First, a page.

DISCUSSION QUESTIONS for CLASSES AND BOOK CLUBS Download these questions in PDF format
1) How did it come to be that one of the wettest states in the nation, with an average 55 inches rainfall a year, has water-supply problems?
2) Do you think Florida is in a “water crisis”? How do we compare to other parts of our country, or the planet?
3) In “Red State, Green State,” the chapter on the politics of the environment, elected officials in both major parties are all for environmental protection until it bumps up against economic development. What are some current examples? Some argue that environmental protection impedes economic development and others say it can help drive it. What are your thoughts?
4) Why do economists argue it’s important for users to pay the true cost of water-infrastructure projects, rather than government subsidizing water-supply costs?
5) How is it that people are willing to pay extraordinarily high prices for water in a plastic bottle, yet few value the water that comes from their tap?
6) Barnett writes in Mirage that the bottled-water industry uses only a drop in the bucket – about 10 million gallons a day – of Florida’s groundwater. What are other issues surrounding water bottling? What are your thoughts about the industry?
7) In the 19th Century, Major John Wesley Powell declared that states east of the 100th Meridian were so blessed with water that we would never even have to irrigate. What assumptions are we making today that might seem equally far-fetched 50 or 100 years from now? How can we wisely plan our water future when scientific predictions about climate change are so uncertain?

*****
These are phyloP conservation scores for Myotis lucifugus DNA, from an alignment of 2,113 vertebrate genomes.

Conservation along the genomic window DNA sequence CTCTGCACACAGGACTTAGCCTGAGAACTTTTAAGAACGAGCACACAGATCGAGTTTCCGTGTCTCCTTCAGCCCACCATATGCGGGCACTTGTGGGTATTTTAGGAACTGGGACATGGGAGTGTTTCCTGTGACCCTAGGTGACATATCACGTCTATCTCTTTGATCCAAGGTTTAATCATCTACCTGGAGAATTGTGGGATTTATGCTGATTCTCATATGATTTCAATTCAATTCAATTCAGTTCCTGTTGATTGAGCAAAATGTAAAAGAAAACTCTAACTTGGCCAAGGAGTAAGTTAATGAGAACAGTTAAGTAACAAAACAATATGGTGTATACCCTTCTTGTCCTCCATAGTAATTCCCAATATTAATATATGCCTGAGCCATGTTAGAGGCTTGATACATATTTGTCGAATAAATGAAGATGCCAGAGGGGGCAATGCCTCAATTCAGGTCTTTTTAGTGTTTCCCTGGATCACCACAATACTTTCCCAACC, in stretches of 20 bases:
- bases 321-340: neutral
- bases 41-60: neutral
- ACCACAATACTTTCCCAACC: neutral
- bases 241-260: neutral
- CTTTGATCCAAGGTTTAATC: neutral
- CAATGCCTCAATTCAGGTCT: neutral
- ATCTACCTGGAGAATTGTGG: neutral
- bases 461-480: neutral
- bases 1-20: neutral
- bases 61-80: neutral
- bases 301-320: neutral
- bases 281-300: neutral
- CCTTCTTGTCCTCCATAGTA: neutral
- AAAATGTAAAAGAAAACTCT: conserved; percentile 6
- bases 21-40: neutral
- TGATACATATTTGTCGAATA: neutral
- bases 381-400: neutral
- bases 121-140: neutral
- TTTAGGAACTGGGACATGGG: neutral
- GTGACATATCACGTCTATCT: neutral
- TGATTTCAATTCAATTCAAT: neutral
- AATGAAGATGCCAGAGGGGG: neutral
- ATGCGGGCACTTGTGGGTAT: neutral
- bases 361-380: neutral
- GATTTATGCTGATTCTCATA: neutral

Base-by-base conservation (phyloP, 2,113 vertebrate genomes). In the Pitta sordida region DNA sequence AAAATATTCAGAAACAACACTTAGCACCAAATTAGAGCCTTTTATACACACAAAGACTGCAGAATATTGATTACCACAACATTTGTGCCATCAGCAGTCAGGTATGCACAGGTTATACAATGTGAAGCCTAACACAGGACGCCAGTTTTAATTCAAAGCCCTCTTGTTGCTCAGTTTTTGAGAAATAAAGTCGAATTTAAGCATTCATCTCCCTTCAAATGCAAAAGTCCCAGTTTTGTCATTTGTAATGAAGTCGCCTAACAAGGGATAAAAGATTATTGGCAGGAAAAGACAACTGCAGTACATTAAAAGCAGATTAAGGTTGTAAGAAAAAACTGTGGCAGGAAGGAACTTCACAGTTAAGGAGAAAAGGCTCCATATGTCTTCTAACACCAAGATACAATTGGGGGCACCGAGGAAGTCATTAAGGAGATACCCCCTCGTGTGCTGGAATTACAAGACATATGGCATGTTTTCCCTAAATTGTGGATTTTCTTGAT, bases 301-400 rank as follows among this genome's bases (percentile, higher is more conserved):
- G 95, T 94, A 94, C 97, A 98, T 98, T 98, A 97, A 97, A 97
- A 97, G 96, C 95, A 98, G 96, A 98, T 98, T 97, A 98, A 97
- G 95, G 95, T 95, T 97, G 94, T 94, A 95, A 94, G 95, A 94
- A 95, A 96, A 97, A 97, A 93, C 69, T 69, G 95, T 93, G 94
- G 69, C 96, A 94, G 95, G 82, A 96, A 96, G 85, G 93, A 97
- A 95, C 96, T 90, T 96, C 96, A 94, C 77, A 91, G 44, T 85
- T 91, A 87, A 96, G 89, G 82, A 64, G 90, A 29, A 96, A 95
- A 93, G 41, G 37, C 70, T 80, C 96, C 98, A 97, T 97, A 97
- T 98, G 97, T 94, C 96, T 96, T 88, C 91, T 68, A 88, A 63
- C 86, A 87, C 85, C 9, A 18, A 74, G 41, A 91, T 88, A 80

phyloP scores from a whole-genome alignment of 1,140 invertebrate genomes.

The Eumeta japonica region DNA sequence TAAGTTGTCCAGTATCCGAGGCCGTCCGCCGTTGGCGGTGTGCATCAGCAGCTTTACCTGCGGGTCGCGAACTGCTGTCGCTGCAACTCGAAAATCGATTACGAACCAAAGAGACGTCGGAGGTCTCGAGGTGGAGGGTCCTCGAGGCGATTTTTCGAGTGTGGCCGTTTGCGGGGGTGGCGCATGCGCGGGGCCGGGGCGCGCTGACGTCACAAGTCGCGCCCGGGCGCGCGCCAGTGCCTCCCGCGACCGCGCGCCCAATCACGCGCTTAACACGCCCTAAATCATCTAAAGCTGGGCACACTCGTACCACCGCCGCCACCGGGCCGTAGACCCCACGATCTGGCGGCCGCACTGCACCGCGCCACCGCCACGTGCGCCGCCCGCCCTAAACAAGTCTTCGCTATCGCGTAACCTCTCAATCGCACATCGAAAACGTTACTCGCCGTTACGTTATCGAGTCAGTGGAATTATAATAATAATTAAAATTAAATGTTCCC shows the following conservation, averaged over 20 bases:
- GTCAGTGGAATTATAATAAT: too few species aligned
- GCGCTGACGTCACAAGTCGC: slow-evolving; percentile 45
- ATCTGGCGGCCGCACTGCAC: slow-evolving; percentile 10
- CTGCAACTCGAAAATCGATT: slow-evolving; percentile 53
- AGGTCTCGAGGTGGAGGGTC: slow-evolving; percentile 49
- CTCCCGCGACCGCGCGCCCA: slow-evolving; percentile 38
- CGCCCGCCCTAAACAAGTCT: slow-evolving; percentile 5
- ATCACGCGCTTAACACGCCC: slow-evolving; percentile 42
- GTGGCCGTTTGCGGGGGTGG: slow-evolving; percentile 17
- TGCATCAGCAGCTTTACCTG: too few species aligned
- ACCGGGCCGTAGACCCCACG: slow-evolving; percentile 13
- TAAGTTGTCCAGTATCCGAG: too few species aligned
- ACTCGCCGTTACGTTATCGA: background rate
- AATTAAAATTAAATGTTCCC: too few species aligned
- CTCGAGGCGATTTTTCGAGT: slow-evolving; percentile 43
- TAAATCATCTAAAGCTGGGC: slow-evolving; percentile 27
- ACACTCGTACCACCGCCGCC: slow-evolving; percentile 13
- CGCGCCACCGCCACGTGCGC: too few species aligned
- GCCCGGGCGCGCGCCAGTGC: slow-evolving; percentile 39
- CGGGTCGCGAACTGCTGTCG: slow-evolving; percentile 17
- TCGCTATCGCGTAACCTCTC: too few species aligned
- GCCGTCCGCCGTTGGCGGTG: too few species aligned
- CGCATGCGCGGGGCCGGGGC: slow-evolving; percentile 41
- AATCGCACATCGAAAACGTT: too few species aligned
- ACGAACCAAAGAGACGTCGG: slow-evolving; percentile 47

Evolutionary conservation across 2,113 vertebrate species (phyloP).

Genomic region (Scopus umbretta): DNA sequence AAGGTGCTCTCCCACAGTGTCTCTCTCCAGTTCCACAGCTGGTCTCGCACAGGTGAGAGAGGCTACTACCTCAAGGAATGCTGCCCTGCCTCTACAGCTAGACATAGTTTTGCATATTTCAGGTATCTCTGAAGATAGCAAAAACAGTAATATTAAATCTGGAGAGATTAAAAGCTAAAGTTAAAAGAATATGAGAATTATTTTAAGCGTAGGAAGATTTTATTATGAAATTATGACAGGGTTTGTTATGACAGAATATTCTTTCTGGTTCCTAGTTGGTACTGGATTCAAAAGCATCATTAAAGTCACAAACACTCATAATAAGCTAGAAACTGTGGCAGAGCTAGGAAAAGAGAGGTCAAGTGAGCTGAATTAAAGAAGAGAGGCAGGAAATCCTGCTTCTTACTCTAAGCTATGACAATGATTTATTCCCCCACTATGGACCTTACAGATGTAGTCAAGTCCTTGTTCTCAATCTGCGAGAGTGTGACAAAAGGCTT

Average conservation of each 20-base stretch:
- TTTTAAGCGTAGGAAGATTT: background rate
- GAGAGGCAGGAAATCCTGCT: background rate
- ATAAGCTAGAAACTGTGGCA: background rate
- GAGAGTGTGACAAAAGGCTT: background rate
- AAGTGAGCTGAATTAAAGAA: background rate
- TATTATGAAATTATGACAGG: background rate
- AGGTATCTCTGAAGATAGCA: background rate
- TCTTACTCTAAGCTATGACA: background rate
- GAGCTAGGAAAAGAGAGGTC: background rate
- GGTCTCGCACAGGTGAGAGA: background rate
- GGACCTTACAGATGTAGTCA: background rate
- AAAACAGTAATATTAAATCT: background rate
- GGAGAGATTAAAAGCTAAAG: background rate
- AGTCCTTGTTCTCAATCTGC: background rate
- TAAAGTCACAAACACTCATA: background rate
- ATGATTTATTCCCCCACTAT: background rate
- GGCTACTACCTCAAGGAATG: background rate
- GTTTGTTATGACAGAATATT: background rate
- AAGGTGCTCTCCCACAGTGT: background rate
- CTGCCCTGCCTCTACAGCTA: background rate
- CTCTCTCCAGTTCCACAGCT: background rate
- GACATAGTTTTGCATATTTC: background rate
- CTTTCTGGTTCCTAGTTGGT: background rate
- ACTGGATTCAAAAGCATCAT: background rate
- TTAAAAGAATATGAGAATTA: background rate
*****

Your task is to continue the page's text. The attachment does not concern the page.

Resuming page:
8) Florida officials say we must find an additional 2 billion gallons of water a day to meet future growth; thus the need for billions of dollars worth of new alternative water-supply projects. What are the best arguments for and against this “supply-side” management strategy?
9) The latest figures in Mirage show that in 2000, Floridians used an average 174 gallons of water per person per day. Since the book was published, that number is down to 157 statewide. Some local communities have gotten per-capita consumption below 100 gallons per person per day. What do these trends show about the future? What are the areas in which we could save the most water? Talk about the difference that 50 gallons per person per day could make in a state that 18 million people call home.
10) Some people say that Floridians don’t feel a sense of ownership and pride in their state like people in, say, Texas, because so many of us come from somewhere else. Do you think this is true? How might it hurt us as a state? How can we change this?
For more information about the author of Mirage and an archive of past articles, visit CynthiaBarnett.net
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